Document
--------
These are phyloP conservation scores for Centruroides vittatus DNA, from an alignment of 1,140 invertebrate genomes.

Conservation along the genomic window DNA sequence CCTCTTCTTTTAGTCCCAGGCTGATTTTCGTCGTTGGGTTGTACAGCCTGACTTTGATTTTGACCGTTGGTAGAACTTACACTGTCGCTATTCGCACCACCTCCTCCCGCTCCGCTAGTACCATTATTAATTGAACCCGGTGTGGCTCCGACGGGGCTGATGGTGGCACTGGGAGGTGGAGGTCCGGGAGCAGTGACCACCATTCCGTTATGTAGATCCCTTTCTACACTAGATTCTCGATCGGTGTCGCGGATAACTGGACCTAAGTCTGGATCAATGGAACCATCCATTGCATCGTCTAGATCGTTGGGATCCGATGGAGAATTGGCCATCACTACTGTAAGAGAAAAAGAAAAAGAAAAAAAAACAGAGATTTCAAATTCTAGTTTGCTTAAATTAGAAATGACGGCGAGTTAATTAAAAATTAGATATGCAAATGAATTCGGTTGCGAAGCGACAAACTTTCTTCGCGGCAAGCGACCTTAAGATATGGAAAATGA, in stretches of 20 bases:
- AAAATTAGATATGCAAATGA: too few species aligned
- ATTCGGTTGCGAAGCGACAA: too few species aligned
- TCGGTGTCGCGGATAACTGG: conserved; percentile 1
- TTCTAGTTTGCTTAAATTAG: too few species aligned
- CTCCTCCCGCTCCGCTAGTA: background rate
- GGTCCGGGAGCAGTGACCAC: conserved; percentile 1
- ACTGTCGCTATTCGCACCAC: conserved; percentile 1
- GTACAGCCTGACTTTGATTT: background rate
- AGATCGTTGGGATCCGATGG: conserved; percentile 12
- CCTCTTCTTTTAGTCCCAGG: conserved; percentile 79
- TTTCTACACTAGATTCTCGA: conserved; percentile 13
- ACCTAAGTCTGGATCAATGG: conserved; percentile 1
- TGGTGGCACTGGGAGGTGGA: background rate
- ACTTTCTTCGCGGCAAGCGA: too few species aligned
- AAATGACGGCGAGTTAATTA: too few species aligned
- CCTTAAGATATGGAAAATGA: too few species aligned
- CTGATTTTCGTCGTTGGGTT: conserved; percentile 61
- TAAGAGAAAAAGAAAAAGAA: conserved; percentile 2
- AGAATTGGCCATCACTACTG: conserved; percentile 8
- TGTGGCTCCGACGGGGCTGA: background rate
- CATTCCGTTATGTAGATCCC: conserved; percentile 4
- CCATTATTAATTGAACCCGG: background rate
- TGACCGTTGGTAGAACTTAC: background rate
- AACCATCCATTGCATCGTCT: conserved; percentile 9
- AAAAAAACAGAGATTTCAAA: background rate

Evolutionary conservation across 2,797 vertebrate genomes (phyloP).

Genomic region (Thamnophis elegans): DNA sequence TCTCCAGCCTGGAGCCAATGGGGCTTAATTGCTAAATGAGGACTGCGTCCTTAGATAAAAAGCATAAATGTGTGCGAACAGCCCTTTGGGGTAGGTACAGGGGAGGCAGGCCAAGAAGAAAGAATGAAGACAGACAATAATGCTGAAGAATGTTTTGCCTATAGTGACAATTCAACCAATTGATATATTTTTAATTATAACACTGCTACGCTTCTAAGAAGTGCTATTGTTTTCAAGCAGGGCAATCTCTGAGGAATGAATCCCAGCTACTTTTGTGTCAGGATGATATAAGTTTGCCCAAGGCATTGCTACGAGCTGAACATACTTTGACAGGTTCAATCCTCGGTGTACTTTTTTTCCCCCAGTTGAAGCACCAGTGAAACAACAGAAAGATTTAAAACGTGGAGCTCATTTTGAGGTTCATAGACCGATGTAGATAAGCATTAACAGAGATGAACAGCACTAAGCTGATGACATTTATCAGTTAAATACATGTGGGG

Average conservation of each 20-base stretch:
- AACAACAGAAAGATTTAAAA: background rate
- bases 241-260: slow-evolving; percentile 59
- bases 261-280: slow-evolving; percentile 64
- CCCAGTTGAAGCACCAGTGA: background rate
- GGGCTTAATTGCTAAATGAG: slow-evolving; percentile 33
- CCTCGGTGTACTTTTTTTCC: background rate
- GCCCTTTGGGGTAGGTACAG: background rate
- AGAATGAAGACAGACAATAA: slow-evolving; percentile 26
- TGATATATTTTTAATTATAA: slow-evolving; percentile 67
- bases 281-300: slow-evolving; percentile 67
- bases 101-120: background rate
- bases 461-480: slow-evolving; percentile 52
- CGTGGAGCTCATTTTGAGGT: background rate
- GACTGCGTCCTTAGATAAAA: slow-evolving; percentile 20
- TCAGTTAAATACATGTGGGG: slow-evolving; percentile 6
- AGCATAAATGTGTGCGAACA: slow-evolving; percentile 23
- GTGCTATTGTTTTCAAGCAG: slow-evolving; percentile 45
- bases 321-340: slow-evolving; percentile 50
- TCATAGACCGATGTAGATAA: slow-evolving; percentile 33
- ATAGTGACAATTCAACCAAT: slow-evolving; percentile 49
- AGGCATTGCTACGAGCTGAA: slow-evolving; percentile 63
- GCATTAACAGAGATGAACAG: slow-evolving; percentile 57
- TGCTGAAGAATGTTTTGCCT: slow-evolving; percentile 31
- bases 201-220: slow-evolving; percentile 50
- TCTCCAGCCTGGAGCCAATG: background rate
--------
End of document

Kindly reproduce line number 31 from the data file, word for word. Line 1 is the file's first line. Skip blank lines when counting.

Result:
- AACAACAGAAAGATTTAAAA: background rate